Brad Weber (30, Chiefs / Hawke’s Bay, 7)
Beauden Barrett (30, Blues / Taranaki, 88)
Richie Mo’unga (27, Crusaders / Canterbury, 22)
Braydon Ennor (23, Crusaders / Canterbury, 1)
David Havili (26, Crusaders / Tasman, 3)
Rieko Ioane (24, Blues / Auckland, 33)
Anton Lienert-Brown (26, Chiefs / Waikato, 49)
Quinn Tupaea (22, Chiefs / Waikato, new cap)
Jordie Barrett (24, Hurricanes / Taranaki, 23)
George Bridge (26, Crusaders / Canterbury, 10)
Will Jordan (22, Crusaders / Tasman, 2)
Damian McKenzie (26, Chiefs / Waikato, 27)
Sevu Reece (23, Crusaders / Tasman, 8)
The key feature of the squad is the selection of four new All Blacks, in young Highlanders and Southland prop Ethan de Groot; Crusaders and Tasman loose forward Ethan Blackadder; Blues and Tasman halfback Finlay Christie; and young Chiefs and Waikato player Quinn Tupaea.
The squad also sees the return of 2019 All Blacks loose forward Luke Jacobson and prop Angus Ta’avao. Midfielders David Havili, who last played for the national side in 2017, and Braydon Ennor are also back, along with senior All Blacks lock Brodie Retallick, who recently returned from a playing stint in Japan.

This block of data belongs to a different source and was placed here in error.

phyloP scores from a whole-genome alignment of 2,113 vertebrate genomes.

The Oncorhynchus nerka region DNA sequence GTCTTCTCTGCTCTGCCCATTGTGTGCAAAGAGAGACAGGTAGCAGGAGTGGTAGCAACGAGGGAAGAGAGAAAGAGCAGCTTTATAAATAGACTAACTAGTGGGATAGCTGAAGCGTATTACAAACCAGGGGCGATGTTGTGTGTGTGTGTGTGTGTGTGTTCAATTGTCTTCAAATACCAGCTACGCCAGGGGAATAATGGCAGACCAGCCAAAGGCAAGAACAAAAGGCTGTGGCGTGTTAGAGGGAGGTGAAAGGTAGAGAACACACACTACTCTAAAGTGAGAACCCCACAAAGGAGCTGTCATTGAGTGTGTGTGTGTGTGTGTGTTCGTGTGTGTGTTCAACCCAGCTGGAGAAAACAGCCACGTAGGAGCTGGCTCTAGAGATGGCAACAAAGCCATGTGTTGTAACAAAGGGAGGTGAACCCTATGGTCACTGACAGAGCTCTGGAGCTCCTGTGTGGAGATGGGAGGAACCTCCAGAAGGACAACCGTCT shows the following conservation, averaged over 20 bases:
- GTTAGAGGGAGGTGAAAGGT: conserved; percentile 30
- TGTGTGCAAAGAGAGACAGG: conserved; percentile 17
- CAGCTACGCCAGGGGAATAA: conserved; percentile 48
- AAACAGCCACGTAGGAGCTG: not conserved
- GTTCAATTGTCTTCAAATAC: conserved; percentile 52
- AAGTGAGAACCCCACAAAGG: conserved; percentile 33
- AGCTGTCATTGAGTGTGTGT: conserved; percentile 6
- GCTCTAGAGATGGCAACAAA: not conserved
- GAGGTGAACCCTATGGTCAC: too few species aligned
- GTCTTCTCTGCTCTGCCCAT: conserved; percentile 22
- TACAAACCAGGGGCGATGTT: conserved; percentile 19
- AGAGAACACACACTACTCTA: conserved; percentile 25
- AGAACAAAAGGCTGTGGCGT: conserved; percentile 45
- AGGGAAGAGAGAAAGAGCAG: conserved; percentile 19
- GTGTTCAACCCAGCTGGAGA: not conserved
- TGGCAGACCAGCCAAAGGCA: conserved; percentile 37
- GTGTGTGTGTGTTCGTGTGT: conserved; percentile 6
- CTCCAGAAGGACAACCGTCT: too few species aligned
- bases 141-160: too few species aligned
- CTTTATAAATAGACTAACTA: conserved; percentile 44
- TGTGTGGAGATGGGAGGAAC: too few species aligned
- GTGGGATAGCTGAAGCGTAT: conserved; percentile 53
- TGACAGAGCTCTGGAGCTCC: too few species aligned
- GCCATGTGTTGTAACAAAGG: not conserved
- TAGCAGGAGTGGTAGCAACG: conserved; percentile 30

In naming the first All Blacks squad for 2021, Head Coach Ian Foster said: “Firstly, on behalf of the selectors, I want to congratulate all players selected for this Steinlager Series squad, especially, the new All Blacks, Ethan de Groot and Ethan Blackadder, and Finlay and Quinn. It’s an incredibly special day for them and their families and we look forward to catching up with them when we get into camp this week.
“There will be players who will be disappointed at missing out on selection and we feel for them as well.”
122-Test lock Samuel Whitelock has been named captain for the Steinlager Series, replacing Sam Cane who is still recovering from chest surgery.
“Sam Whitelock is the right man for the job.”
“He’s hugely experienced, not just as a player but also as a leader, and he has great connections with Sam Cane and the leaders in the team as well. Our current leadership group is working hard together and we know Sam will lead the team superbly in the Steinlager Series.”